the wider they open their stomas, resulting in an
    acceleration of their metabolism. High levels of
    blue light will increase metabolism, and as a consequence
    accelerate plant growth and development.
    Blue light is also responsible for leaves
    growing towards the light. Blue light avoids the multiplication
    of leaves around the fruits. A shortage of
    blue light in the spectrum will quickly cause you to
    lose 20% of your harvest. Although opinions about
    this seem to differ, the optimum red to blue light ratio
    should be 5:1 in general.
    Green light and the other colors
    Plants are hardly sensitive to green light. As far as
    we know, they lack receptors for this color.
    This is probably the case because in practice plants
    do not absorb this color. Plants which are grown
    in green light only will be exceedingly weak and
    rarely grow old.
    Clearly, plants only seem to sense those colors for
    which they have specific receptors. This is based
    on energy levels provided by each color. Plants are
    not blind but, up to a certain level, they are color
    blind. The way plants react to orange and yellow
    light is quite similar to the reaction on red light. This
    also accounts for indigo and violet which in reaction
    are similar to reactions on blue light.

    ‘Invisible’ light

    Although plants are a bit color blind, they do sense
    colors, more appropriately energy levels, that are
    entirely invisible to us humans. For example, plants
    can perceive far-red light. Plants often utilize the
    red to far-red relationship. A seed uses this relationship
    to determine whether to germinate or not.
    Plants also use that relationship to determine the
    number of other plants in the immediate surroundings.
    Because plants absorb large amounts of red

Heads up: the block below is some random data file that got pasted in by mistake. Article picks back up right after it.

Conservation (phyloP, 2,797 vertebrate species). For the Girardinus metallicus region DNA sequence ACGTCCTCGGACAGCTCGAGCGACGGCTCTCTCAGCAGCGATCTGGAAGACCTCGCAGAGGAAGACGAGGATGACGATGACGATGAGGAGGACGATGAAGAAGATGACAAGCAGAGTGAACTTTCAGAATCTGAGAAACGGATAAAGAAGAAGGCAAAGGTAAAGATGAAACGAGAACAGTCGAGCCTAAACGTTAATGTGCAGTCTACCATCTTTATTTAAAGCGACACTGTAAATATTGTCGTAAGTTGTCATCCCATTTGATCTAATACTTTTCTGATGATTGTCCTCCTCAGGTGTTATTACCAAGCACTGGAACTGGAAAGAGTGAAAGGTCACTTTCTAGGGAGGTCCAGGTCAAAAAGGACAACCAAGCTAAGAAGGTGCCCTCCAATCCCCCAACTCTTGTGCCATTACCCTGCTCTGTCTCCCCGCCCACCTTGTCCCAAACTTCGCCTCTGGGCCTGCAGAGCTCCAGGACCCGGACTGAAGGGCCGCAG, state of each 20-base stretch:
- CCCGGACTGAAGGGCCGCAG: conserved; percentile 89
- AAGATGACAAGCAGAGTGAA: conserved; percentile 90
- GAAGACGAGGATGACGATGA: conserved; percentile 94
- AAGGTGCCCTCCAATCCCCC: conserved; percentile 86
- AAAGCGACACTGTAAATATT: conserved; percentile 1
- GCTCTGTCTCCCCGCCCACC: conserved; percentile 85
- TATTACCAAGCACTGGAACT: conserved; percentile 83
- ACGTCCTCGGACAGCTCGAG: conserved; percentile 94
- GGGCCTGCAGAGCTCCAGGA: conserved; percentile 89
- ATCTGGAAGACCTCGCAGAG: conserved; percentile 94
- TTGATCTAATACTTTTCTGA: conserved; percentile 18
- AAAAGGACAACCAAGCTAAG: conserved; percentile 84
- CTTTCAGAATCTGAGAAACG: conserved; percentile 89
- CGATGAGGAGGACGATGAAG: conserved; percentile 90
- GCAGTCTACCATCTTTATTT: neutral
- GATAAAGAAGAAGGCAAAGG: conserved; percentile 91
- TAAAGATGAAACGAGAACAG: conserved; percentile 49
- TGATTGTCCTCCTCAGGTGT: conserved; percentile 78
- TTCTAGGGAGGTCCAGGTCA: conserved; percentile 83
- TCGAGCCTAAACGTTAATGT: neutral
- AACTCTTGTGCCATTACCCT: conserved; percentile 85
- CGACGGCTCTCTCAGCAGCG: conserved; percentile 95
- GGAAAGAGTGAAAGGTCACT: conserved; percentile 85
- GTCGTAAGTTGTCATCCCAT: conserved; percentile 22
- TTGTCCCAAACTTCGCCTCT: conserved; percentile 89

light whilst reflecting far-red light, there will be less
    red light present in a plant’s immediate surrounding
    if other plants are in the area too. Seeds will hold
    off germinating and the plants that are already in
    place will grow faster in order to emerge above the
    other plants to acquire sufficient light for their photosynthesis.
    The fact that far-red light has the exact
    the opposite effect to that of red light makes it unsuitable
    as a light for growing. The traditional light
    bulb is a rich source of far-red light.
    Ultra violet light (UV) also influences plants. Like is
    the case with blue light, plants perceive this color
    using the cryptochrome photoreceptor. It is unclear
    whether other photoreceptors can perceive
    UV light. When increasing the quantity of UV light,
    the concentration of a purplish substance called
    Anthocyanin goes up. Anthocyanins protect plants
    against UV radiation, but also against micro-organisms
    trying to get in. The formation of Anthocyanin
    can often be seen where flaws occur such as a lack
    of oxygen. UV light not only damages the plant’s
    DNA and membranes, but immediately disrupts the
    process of photosynthesis. Therefore an excess of
    UV light is unhealthy for plants as well.

    Light is seeing

    As we have seen, light is not just essential for plants
    when it comes to supplying energy for photosynthesis.
    Although this article only reveals a small part
    of everything there is to know about light, the colors
    in it and the effects they have on plants, we did
    see how plants use colors to regulate many of their
    processes. Plants are capable of perceiving those
    colors that matter to them. Those colors give the
    plant an indication of its general environment and
    its chances of survival and reproduction. If your
    plants are to develop, grow and flower well, the
    composition of the light is at least as important as
    its quantity. Do not forget that a plant perceives
    the composition of both direct and indirect light.
    Indirect light here refers to the light that is reflected
    onto a plant by other objects such as walls or other

    D. Kroeze, MSc.
    CANNA Research